Should your daughter wish to attend Oktoberfest in Bavaria this year, I encourage you to suggest reading a nice book and drinking at home instead.

I did not make up this question, but I did create the sign-off.

· Want more advice from Nicole? Join her every Tuesday at 11 a.m. EDT for Care and Feeding on Facebook Live.

· If you missed Sunday’s Care and Feeding column, read it here.

· Discuss this column in the Slate Parenting Facebook group!

Dear Care and Feeding,

Although I am still a teenager, I have often contemplated one day having kids or adopting, even if I was not in a relationship (in hindsight that seems a little naive especially since I know raising kids takes a lot of work). However, as someone with three younger siblings, I have found that I have a temper and short patience. Before this whole quarantine thing I would volunteer with kids at my church and would do fine with them, but my siblings tend to get on my nerves. My family is in no way “soft,” and we all tend to be rough with each from time to time (mainly my siblings and I).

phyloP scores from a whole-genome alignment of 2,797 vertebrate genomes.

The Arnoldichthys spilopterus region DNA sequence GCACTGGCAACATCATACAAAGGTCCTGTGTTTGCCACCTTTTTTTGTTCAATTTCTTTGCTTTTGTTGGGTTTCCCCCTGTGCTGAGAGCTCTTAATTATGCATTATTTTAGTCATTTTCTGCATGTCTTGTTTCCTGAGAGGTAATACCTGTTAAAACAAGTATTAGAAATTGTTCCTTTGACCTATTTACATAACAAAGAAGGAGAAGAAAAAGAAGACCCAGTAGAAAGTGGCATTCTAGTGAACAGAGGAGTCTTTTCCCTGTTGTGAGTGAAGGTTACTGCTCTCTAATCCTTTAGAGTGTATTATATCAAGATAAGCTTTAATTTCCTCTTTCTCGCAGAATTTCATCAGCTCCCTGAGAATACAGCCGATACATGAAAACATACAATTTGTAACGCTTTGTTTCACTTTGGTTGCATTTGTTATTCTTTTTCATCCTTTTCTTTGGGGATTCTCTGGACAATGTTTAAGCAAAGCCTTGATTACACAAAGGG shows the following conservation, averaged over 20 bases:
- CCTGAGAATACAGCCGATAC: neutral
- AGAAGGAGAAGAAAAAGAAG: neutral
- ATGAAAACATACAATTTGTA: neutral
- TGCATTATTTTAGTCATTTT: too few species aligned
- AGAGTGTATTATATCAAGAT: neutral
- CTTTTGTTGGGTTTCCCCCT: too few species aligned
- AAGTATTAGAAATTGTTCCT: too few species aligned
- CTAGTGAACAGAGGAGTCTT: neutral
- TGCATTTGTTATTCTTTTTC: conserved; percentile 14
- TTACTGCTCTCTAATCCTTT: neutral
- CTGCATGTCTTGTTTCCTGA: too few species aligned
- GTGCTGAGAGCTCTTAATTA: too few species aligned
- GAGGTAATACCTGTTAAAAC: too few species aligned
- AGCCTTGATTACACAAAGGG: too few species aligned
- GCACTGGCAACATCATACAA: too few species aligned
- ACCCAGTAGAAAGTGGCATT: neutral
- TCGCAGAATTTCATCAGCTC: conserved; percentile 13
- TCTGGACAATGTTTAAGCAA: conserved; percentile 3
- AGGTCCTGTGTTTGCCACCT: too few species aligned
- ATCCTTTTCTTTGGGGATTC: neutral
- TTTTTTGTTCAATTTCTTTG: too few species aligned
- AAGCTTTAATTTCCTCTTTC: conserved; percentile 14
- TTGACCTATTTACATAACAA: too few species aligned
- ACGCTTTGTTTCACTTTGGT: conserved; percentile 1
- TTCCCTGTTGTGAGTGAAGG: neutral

How do I start addressing my temper now? Does that make me unfit to be a parent in the future? I see my parents parent in a way that I dislike sometimes, especially as I get older, and I worry about parenting just like them (I don’t want to spank my kids or anything, but I do sometimes end up physical with my siblings, usually my younger brother who is only 2 years younger than me). How do I address this?

— A Troubled Teen

Dear Teen,